By Mike Pound
The little girls in the yellow T-ball jerseys, standing in the small softball field in Webb City, were between the ages of 5 and 6.
They were sad. The reason they were sad, in part, is because all of the adults standing around them were sad. Little kids are that way sometimes.
The girls knew they were supposed to be sad and they were, but seeing all the adults around them fighting back tears made them sadder. The girls were sad the way little girls sometimes get sad. They put their heads down and occasionally exchanged slightly distracted looks with each other. Then the adults asked everyone to bow their heads and pray. So the little kids did. It was during the brief prayer that one of the little girls began to cry.
She did it so quietly that, at first, no one noticed. Then a slightly older girl, in a pink jersey, noticed her crying friend, put her arm around her and tried to give her a hug. The little girl cried even harder. Finally a woman, who appeared to be the girl’s mother, knelt down in front of her and took the child in her arms.
As I watched the scene play out Thursday night, I thought about how terribly sad and terribly wrong the whole thing was. The little girl was crying because a friend and teammate was gone. Sometimes it’s hard to tell what 5- and 6-year-old kids think about death. It’s hard to tell exactly how they process the concept. It’s hard to tell if they truly understand what is going on. But on Thursday night, I was certain that the crying little girl knew two things: Her friend and teammate, Harli Howard, was gone and she missed her very much.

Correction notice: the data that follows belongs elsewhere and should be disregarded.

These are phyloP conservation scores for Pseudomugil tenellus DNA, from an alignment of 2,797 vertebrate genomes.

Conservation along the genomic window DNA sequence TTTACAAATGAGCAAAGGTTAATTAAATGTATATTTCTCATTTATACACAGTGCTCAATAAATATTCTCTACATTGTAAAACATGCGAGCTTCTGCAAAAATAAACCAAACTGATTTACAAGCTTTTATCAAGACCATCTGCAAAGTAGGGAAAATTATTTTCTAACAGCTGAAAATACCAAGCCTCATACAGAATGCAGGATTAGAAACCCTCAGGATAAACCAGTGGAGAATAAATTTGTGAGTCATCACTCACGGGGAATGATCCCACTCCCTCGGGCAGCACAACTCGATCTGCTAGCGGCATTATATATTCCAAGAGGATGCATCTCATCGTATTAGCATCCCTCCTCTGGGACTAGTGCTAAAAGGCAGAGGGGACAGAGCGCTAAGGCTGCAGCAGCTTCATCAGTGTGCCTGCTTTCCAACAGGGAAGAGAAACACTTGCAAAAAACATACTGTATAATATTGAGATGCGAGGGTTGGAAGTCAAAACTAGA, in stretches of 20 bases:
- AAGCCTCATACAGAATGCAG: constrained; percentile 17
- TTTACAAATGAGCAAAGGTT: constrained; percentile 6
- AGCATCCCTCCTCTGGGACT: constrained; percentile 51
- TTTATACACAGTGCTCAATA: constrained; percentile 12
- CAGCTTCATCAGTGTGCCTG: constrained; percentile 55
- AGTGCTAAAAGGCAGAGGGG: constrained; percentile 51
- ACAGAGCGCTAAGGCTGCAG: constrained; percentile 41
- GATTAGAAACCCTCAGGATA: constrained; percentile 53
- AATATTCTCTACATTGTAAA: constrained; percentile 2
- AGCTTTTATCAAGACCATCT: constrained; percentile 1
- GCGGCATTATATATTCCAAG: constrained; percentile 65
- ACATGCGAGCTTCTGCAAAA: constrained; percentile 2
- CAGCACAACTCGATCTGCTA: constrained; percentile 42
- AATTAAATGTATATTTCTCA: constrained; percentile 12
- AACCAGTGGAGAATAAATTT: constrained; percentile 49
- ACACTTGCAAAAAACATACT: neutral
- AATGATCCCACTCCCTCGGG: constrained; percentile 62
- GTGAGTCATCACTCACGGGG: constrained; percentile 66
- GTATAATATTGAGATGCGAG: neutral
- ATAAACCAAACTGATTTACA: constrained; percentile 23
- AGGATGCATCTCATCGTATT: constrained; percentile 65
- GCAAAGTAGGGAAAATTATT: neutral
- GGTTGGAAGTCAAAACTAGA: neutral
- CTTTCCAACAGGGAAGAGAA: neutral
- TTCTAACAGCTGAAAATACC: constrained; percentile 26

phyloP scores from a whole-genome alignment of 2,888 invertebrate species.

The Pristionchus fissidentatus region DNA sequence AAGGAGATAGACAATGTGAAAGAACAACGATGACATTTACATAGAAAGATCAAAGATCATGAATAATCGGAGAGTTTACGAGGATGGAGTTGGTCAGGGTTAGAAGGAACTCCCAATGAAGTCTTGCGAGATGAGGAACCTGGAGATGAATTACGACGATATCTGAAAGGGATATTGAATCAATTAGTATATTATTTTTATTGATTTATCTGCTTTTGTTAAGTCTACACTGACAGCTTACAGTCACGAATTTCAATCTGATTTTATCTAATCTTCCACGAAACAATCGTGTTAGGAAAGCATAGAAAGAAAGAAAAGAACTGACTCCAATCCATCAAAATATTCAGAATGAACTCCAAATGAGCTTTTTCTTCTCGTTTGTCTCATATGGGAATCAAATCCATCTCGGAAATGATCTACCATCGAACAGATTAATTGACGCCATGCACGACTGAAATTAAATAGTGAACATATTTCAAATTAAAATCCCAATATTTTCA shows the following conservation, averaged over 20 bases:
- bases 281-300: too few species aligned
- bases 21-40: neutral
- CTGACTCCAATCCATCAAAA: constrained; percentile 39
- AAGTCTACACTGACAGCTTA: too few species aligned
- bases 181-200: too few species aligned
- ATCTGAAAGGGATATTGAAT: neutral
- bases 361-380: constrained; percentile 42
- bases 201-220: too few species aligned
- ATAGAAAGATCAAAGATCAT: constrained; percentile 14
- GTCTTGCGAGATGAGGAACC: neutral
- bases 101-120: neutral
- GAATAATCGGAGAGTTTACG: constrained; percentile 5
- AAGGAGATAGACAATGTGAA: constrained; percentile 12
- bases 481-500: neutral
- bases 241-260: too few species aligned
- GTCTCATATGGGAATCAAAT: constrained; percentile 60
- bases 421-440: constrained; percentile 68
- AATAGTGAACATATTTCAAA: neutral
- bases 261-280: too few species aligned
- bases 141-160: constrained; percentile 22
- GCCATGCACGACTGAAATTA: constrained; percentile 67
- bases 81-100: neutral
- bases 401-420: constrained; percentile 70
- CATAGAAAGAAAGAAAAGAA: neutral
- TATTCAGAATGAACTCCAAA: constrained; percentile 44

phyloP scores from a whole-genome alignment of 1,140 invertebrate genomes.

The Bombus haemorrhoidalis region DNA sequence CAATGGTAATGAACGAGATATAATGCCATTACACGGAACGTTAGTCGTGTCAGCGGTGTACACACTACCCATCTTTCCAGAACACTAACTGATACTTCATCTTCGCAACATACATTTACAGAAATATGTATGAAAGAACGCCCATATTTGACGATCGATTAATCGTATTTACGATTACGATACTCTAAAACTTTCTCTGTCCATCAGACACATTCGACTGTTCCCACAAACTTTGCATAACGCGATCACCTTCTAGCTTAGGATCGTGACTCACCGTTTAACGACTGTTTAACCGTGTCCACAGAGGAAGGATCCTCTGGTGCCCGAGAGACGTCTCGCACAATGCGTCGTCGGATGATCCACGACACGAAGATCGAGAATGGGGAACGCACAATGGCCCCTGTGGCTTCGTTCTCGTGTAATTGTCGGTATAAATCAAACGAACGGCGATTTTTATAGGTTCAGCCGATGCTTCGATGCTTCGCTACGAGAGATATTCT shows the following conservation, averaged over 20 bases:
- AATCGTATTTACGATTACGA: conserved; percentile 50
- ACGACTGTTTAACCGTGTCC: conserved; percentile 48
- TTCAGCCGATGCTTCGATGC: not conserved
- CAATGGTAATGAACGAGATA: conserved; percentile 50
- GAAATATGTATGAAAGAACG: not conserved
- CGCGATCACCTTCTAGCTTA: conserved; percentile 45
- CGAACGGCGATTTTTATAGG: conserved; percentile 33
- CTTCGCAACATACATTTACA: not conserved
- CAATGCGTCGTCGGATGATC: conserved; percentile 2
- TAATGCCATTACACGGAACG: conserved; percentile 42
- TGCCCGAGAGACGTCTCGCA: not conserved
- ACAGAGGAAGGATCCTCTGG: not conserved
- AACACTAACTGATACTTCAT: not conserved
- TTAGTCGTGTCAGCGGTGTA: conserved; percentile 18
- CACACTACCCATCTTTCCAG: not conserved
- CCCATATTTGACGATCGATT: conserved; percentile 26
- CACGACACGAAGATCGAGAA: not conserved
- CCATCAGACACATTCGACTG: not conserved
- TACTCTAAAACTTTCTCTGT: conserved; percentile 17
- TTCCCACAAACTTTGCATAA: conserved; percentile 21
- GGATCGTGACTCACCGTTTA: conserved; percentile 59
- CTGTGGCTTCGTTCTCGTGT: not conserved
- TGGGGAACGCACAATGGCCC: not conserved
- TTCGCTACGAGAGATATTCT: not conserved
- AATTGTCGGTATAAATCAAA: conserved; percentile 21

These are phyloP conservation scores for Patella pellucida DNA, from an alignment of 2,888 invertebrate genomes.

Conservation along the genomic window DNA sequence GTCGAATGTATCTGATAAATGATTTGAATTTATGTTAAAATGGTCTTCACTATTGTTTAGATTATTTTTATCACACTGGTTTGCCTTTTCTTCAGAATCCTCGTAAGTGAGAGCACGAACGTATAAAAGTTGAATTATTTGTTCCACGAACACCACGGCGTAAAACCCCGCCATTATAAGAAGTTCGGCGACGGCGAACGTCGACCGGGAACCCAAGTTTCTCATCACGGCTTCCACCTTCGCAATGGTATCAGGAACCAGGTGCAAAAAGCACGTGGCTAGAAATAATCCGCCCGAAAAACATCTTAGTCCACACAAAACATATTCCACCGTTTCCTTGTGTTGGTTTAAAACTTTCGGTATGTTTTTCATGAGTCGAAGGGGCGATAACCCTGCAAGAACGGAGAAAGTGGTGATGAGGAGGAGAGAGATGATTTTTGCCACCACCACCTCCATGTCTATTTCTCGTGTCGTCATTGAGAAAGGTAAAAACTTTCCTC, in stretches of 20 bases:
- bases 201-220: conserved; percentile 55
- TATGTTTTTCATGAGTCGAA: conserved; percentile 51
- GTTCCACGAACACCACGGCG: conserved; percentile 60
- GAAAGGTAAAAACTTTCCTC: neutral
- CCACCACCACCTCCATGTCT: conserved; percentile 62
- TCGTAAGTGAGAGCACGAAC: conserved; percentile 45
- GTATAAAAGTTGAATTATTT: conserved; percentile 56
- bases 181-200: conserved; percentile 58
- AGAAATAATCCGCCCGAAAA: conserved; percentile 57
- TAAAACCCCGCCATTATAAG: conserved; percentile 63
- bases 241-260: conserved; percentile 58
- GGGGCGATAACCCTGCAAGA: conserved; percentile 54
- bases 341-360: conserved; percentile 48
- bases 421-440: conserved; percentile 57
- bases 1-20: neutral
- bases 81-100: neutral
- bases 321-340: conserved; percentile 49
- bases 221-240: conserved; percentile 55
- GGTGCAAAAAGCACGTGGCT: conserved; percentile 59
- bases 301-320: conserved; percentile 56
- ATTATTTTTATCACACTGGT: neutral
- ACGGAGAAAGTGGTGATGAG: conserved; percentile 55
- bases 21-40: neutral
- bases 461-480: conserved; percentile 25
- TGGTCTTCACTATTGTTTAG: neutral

Harli, 5, her 19-month-old brother, Hayze, and their father, Russell, 29, were killed in the May 22 tornado. The children were found wrapped in Russell’s arms.
On Thursday night, the parents and players with the Webb City summer softball league gathered on the little T-ball field to pay tribute to the Howard family. Many of the people standing on the field and along the fence outside the fence held balloons in their hands. Someone, using the chalk used to outline baselines, had written “HARLI” between home plate and first base.
When everyone was in place, a woman wearing the similiar yellow jersey the little girls were wearing asked Harli’s mother, Edie Boss, to come forward. As Edie approached, people in the crowd respectfully stepped back to let her through.
Edie was smiling. It was a small smile, but it was still a smile. The woman in the yellow jersey put her arm around Edie and spoke briefly about Harli. The woman said she would never forget the smile on Harli’s face “when she hit the ball for the first time.”
Edie’s smile got a little bigger.
When somebody unfurled a large banner that read “In Loving Memory of Harli, Hayze and Rusty Howard,” Edie smiled and dabbed at a tear. So did many people in the crowd. Adam Andro, vice president of the T-ball league, then spoke a bit and presented a check on behalf of the league to the Rusty, Harli and Hayze Memorial Fund. Then another banner was unfurled. The banner read, “Harli Howard Memorial Softball Field.”
The banner, Adam said, will be hung “right behind home plate.”
After Adam spoke, everyone in the crowd bowed their heads in prayer. After the prayer, hundreds of brightly colored balloons were released and, within seconds, they were soaring high above the field.
While, back on the ground, a little girl cried.